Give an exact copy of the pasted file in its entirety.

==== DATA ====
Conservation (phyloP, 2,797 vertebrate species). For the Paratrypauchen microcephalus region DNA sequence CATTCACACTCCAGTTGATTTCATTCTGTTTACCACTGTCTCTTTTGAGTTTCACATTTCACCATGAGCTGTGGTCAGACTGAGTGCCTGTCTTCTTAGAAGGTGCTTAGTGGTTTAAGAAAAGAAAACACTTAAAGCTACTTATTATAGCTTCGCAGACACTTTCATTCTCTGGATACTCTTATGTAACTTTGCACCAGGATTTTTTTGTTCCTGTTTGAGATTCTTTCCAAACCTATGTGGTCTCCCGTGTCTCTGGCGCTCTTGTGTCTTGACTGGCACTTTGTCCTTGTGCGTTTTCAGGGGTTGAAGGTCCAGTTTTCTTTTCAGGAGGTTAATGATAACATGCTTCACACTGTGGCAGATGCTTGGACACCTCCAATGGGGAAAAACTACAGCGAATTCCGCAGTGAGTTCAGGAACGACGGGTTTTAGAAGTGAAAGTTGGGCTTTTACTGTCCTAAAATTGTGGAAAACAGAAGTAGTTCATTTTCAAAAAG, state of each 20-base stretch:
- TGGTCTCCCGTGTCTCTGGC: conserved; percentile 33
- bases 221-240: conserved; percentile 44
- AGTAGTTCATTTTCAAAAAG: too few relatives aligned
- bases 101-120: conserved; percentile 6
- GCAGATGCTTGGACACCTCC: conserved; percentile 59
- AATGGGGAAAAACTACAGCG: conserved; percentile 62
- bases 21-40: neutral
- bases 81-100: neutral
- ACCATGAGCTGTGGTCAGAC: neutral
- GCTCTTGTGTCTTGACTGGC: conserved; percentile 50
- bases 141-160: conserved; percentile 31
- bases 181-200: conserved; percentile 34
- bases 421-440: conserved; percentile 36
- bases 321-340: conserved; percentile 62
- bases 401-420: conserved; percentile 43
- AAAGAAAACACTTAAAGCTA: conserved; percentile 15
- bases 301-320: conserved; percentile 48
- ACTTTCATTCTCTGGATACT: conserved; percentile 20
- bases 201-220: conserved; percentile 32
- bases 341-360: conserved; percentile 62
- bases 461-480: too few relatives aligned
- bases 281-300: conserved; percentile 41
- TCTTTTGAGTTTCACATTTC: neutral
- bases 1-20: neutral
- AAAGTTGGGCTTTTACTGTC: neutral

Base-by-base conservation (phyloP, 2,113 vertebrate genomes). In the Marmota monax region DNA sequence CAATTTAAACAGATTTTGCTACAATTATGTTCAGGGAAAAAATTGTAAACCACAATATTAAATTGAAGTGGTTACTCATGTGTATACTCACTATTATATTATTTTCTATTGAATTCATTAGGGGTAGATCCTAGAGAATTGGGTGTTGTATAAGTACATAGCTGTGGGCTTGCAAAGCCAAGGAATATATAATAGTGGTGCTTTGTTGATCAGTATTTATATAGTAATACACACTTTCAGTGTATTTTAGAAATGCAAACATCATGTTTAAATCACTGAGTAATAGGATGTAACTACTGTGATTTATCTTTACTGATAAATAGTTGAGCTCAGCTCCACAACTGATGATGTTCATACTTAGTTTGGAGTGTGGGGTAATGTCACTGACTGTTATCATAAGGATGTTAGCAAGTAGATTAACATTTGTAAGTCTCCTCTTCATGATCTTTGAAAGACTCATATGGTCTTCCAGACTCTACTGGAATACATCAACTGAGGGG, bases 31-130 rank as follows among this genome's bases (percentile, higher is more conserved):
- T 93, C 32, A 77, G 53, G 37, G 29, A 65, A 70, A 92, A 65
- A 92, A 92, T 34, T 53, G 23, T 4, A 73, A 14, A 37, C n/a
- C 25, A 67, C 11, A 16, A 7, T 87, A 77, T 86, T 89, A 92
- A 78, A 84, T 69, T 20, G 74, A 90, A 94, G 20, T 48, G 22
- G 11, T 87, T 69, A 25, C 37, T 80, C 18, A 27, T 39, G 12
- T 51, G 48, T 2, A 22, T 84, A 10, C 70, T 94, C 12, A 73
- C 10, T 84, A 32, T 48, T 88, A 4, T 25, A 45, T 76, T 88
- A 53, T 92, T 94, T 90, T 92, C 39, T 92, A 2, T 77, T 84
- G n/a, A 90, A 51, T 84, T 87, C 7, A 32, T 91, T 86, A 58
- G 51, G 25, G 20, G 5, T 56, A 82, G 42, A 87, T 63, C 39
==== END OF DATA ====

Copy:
Conservation (phyloP, 2,797 vertebrate species). For the Paratrypauchen microcephalus region DNA sequence CATTCACACTCCAGTTGATTTCATTCTGTTTACCACTGTCTCTTTTGAGTTTCACATTTCACCATGAGCTGTGGTCAGACTGAGTGCCTGTCTTCTTAGAAGGTGCTTAGTGGTTTAAGAAAAGAAAACACTTAAAGCTACTTATTATAGCTTCGCAGACACTTTCATTCTCTGGATACTCTTATGTAACTTTGCACCAGGATTTTTTTGTTCCTGTTTGAGATTCTTTCCAAACCTATGTGGTCTCCCGTGTCTCTGGCGCTCTTGTGTCTTGACTGGCACTTTGTCCTTGTGCGTTTTCAGGGGTTGAAGGTCCAGTTTTCTTTTCAGGAGGTTAATGATAACATGCTTCACACTGTGGCAGATGCTTGGACACCTCCAATGGGGAAAAACTACAGCGAATTCCGCAGTGAGTTCAGGAACGACGGGTTTTAGAAGTGAAAGTTGGGCTTTTACTGTCCTAAAATTGTGGAAAACAGAAGTAGTTCATTTTCAAAAAG, state of each 20-base stretch:
- TGGTCTCCCGTGTCTCTGGC: conserved; percentile 33
- bases 221-240: conserved; percentile 44
- AGTAGTTCATTTTCAAAAAG: too few relatives aligned
- bases 101-120: conserved; percentile 6
- GCAGATGCTTGGACACCTCC: conserved; percentile 59
- AATGGGGAAAAACTACAGCG: conserved; percentile 62
- bases 21-40: neutral
- bases 81-100: neutral
- ACCATGAGCTGTGGTCAGAC: neutral
- GCTCTTGTGTCTTGACTGGC: conserved; percentile 50
- bases 141-160: conserved; percentile 31
- bases 181-200: conserved; percentile 34
- bases 421-440: conserved; percentile 36
- bases 321-340: conserved; percentile 62
- bases 401-420: conserved; percentile 43
- AAAGAAAACACTTAAAGCTA: conserved; percentile 15
- bases 301-320: conserved; percentile 48
- ACTTTCATTCTCTGGATACT: conserved; percentile 20
- bases 201-220: conserved; percentile 32
- bases 341-360: conserved; percentile 62
- bases 461-480: too few relatives aligned
- bases 281-300: conserved; percentile 41
- TCTTTTGAGTTTCACATTTC: neutral
- bases 1-20: neutral
- AAAGTTGGGCTTTTACTGTC: neutral

Base-by-base conservation (phyloP, 2,113 vertebrate genomes). In the Marmota monax region DNA sequence CAATTTAAACAGATTTTGCTACAATTATGTTCAGGGAAAAAATTGTAAACCACAATATTAAATTGAAGTGGTTACTCATGTGTATACTCACTATTATATTATTTTCTATTGAATTCATTAGGGGTAGATCCTAGAGAATTGGGTGTTGTATAAGTACATAGCTGTGGGCTTGCAAAGCCAAGGAATATATAATAGTGGTGCTTTGTTGATCAGTATTTATATAGTAATACACACTTTCAGTGTATTTTAGAAATGCAAACATCATGTTTAAATCACTGAGTAATAGGATGTAACTACTGTGATTTATCTTTACTGATAAATAGTTGAGCTCAGCTCCACAACTGATGATGTTCATACTTAGTTTGGAGTGTGGGGTAATGTCACTGACTGTTATCATAAGGATGTTAGCAAGTAGATTAACATTTGTAAGTCTCCTCTTCATGATCTTTGAAAGACTCATATGGTCTTCCAGACTCTACTGGAATACATCAACTGAGGGG, bases 31-130 rank as follows among this genome's bases (percentile, higher is more conserved):
- T 93, C 32, A 77, G 53, G 37, G 29, A 65, A 70, A 92, A 65
- A 92, A 92, T 34, T 53, G 23, T 4, A 73, A 14, A 37, C n/a
- C 25, A 67, C 11, A 16, A 7, T 87, A 77, T 86, T 89, A 92
- A 78, A 84, T 69, T 20, G 74, A 90, A 94, G 20, T 48, G 22
- G 11, T 87, T 69, A 25, C 37, T 80, C 18, A 27, T 39, G 12
- T 51, G 48, T 2, A 22, T 84, A 10, C 70, T 94, C 12, A 73
- C 10, T 84, A 32, T 48, T 88, A 4, T 25, A 45, T 76, T 88
- A 53, T 92, T 94, T 90, T 92, C 39, T 92, A 2, T 77, T 84
- G n/a, A 90, A 51, T 84, T 87, C 7, A 32, T 91, T 86, A 58
- G 51, G 25, G 20, G 5, T 56, A 82, G 42, A 87, T 63, C 39